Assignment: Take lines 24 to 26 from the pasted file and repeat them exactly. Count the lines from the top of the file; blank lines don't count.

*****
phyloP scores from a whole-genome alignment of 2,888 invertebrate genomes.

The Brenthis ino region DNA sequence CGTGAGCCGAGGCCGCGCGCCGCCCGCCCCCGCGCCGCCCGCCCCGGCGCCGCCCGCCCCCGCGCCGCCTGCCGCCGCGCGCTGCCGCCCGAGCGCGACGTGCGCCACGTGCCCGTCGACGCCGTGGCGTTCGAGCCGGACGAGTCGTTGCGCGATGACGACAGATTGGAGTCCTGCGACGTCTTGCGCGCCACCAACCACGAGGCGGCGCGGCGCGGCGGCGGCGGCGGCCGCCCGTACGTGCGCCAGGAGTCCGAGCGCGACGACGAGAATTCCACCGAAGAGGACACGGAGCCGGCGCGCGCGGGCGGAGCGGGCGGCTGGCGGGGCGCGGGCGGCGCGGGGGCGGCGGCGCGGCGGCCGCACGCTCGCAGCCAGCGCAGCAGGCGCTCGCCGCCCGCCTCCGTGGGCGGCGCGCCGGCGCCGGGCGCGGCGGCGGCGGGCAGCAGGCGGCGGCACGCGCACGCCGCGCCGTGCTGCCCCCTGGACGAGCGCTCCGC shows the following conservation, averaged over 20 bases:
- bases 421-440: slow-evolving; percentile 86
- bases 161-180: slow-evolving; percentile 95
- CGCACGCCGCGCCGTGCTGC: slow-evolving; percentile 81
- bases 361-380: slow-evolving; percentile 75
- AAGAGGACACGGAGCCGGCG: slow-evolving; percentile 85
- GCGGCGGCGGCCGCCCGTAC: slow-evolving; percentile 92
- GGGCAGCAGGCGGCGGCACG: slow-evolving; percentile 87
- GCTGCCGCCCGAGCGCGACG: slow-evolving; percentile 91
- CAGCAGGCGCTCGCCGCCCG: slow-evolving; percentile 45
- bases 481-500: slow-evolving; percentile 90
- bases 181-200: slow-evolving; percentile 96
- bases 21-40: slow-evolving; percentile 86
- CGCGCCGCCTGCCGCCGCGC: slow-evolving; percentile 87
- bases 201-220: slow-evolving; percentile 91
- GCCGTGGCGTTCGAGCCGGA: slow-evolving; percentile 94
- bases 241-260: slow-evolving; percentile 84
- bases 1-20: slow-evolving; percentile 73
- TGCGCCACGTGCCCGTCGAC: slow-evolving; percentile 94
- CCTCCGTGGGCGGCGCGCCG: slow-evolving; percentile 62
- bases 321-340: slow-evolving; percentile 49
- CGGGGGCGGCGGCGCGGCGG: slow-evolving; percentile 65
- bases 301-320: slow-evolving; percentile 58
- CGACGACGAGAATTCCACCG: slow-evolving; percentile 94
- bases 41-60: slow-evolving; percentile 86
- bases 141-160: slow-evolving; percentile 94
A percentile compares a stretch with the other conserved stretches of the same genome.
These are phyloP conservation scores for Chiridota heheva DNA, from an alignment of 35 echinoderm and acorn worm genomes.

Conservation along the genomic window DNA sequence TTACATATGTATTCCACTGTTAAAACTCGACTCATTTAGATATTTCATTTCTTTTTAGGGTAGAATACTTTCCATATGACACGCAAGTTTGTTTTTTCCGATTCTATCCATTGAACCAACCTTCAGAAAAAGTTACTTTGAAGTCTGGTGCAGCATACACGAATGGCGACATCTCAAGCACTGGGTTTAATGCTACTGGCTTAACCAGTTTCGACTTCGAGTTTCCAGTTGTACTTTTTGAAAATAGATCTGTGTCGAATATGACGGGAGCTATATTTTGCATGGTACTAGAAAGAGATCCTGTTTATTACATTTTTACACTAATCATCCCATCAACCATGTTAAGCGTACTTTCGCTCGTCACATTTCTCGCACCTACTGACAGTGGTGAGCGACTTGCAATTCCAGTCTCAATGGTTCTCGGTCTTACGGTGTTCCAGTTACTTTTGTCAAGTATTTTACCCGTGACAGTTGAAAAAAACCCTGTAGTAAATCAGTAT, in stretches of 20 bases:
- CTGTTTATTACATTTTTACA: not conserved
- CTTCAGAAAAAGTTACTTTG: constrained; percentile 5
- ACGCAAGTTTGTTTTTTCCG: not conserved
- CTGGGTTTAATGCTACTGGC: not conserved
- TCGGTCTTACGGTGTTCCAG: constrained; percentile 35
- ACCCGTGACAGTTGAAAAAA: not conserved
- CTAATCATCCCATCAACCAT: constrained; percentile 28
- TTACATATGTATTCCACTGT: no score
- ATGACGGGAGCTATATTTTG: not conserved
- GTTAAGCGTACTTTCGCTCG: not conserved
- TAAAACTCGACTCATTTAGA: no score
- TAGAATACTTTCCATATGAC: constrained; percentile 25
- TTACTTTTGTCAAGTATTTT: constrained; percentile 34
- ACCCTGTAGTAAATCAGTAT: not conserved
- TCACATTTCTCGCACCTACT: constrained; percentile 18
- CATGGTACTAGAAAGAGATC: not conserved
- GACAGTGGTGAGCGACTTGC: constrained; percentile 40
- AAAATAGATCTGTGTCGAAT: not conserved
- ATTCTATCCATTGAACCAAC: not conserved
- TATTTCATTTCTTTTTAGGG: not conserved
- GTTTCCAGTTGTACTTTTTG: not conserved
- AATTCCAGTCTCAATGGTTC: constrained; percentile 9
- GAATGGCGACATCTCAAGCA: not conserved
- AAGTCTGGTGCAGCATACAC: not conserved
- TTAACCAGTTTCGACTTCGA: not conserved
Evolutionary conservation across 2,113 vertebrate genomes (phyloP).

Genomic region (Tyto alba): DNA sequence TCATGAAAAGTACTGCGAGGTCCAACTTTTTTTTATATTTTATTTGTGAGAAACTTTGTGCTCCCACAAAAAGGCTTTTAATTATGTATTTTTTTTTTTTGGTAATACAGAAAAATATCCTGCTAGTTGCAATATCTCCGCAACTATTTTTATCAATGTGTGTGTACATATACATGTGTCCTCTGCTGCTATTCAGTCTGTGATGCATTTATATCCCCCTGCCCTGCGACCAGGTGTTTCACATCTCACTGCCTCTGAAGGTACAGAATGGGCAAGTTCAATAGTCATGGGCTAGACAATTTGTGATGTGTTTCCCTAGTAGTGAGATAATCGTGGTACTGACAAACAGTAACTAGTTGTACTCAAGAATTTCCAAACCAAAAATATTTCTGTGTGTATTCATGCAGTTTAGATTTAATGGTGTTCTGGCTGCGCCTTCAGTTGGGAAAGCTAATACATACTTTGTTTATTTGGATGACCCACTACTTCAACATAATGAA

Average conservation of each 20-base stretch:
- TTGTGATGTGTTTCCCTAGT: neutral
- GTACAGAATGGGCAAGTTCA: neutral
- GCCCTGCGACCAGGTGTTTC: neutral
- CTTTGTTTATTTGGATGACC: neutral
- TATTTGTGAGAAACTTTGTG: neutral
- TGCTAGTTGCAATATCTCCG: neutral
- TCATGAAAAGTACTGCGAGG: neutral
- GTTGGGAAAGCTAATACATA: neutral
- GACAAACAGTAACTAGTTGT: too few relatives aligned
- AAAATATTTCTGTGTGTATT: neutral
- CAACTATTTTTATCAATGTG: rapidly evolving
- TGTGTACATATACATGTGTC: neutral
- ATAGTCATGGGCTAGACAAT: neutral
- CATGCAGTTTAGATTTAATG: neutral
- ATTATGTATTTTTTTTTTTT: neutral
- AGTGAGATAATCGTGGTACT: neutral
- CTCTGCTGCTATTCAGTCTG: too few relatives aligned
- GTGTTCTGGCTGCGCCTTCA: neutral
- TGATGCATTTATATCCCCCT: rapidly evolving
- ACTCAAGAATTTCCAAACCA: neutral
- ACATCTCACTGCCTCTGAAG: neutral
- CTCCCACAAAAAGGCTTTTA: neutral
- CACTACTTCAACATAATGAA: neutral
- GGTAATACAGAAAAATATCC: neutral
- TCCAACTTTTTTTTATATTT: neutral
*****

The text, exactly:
- bases 301-320: slow-evolving; percentile 58
- CGACGACGAGAATTCCACCG: slow-evolving; percentile 94
- bases 41-60: slow-evolving; percentile 86